This week’s UK-Nigeria meeting was a chance for Emmanuel Waje (Emma), to give us an update about the clinic at Fantsuam. Emma explained that he would be leaving the following day to go to the American Embassy in Abuja in order to collect the first 50% of the grant which will allow a clinic extension to be built. He explained that there was an urgent need for a new delivery room.
It is believed by the Fantsuam staff that the old hut discourages pregnant mothers from patronizing the clinic. The Clinic currently has four staff who work shifts on a 24/7 basis and all of them have received various training and as such are competent midwives. Emma commented that:
“The clinic is doing a great job cos they also provide free medical services to PCs, OVCs (Orphans and vulnerable children) and the Kakas. The Clinic is also the first port of call for sick persons within the community. Before the clinic was established people around the community had to trek [the] long distance to the General Hospital which was far away in town.”
In fact the general hospital that Emma mentions is in Kafanchan but he says that Bayan Loco's feeder roads are so bad that motorist avoid them.
John Dada had explained during a previous meeting that the clinic was also able to offer emergency care to children who suffering a sickle cell crisis.
John sent his apologies as he was unable to attend this week’s meeting personally but he did send an email which gave us the following additional information:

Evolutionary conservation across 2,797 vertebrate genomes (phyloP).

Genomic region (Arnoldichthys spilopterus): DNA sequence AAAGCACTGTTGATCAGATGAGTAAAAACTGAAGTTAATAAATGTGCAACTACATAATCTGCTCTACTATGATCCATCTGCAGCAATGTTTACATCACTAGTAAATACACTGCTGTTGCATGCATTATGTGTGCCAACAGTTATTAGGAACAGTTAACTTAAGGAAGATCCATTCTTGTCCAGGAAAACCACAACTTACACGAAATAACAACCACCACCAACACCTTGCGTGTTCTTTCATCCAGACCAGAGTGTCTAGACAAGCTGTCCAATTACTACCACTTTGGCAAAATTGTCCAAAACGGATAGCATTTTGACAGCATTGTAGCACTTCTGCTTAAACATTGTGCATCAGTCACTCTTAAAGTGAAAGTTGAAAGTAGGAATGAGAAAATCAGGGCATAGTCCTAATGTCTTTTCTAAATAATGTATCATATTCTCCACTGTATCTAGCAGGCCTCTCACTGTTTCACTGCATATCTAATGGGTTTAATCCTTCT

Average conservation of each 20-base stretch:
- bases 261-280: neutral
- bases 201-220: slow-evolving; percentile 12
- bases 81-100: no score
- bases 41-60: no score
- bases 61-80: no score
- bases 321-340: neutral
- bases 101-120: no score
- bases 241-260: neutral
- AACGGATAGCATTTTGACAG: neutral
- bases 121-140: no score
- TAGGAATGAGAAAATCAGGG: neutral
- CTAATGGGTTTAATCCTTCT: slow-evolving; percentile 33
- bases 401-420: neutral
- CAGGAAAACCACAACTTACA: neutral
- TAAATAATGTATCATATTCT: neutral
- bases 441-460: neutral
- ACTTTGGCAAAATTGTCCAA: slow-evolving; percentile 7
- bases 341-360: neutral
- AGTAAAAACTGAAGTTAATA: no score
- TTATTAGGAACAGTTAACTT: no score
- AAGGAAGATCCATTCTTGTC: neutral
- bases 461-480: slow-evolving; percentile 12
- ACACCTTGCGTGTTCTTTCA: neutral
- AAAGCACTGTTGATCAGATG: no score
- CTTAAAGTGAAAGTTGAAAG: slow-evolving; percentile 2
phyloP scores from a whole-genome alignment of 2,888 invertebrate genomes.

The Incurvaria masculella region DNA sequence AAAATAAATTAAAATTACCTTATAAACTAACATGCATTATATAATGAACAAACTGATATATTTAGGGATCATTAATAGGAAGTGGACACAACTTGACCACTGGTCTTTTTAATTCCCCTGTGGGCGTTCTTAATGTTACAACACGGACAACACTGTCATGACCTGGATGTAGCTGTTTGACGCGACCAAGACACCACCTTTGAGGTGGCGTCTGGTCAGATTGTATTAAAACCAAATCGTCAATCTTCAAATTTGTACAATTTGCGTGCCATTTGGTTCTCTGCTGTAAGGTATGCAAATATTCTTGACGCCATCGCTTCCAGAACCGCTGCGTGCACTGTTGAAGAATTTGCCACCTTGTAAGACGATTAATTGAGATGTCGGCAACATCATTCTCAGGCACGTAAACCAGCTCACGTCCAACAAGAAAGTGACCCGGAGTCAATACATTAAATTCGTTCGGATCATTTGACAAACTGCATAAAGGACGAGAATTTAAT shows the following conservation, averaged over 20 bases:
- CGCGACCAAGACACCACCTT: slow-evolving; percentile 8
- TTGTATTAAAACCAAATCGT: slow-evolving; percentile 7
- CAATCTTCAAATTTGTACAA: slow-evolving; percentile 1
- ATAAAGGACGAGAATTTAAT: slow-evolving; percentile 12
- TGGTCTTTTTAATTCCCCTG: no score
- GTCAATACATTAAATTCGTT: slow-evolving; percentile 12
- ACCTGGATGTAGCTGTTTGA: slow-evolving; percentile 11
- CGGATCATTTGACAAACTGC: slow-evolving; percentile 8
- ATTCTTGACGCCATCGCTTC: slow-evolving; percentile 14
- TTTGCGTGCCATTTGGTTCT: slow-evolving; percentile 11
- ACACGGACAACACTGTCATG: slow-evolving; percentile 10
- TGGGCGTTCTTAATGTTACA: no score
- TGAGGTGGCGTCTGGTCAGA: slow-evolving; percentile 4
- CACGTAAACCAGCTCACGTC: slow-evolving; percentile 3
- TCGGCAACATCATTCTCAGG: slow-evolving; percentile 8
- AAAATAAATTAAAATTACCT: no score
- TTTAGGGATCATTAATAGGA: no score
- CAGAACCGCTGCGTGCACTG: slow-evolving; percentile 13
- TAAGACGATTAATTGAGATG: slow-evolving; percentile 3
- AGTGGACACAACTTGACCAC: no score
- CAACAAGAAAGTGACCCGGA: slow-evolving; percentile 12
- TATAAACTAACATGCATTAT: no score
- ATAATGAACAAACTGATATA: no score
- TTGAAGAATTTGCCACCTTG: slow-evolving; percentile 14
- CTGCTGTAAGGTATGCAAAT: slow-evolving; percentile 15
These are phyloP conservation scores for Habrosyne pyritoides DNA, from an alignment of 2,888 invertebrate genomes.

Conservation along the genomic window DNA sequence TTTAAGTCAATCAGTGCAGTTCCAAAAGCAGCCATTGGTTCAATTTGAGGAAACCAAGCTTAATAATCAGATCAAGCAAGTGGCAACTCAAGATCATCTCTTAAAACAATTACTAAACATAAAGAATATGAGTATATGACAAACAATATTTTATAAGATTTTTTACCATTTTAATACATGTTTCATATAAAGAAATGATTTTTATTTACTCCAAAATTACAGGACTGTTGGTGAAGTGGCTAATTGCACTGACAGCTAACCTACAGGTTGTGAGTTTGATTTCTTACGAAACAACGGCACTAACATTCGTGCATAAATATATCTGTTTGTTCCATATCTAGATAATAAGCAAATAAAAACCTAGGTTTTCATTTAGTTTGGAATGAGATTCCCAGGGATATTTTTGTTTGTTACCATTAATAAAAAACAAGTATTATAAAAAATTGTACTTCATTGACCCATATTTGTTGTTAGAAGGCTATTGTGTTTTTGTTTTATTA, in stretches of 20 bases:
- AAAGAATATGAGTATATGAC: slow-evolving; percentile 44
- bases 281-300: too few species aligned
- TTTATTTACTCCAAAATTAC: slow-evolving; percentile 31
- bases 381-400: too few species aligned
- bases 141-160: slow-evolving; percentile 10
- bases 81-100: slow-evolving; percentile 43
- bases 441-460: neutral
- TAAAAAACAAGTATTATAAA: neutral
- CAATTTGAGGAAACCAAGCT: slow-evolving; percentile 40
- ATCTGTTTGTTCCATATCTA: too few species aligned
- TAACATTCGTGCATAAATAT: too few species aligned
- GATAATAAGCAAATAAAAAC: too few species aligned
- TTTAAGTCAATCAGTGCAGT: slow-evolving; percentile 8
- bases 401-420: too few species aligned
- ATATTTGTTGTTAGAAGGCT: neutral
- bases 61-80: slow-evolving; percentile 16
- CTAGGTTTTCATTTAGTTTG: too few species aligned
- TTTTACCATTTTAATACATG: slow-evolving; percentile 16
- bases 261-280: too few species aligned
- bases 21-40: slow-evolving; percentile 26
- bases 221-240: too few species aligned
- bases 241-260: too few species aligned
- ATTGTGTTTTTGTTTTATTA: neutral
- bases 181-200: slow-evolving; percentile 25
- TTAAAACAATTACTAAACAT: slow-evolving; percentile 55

- Attachab: Work on the water tower at Attachab has resumed after 2 weeks break. Fantsuam have just taken delivery of the galvanised poles needed for the construction of the tower.
- Comfort and a new volunteer, Theresa, are in Ghana this week for a training on Action Research. The AR is aimed at improving Fantsuam’s documentation skills. John has identified FF generates so much useful data but they are looking to continue to improve their documenting skills. This ties in with the work that Lori, a VSO volunteer, who worked with FF on Organisational Development. Emma told us that the 1st meeting was in Cameroon, the 2nd was in Nigeria, and this current one held in Ghana is the 3rd.
Lastly, the team were given a stark reminder about the often forgotten longer lasting physical and mental effects of violence. Emma ( who had originally interviewed Ajala -a victim of the post election turmoil who has a bulletin his eye).
Emma informs us that:
“Ajala has returned to work, however he constantly uses dark shades, a habit which he confirmed he never liked. He consistently takes pills for pain relief, and he seems to have gotten use to his situation, so he always wears a smiling face as he's happy his still alive.”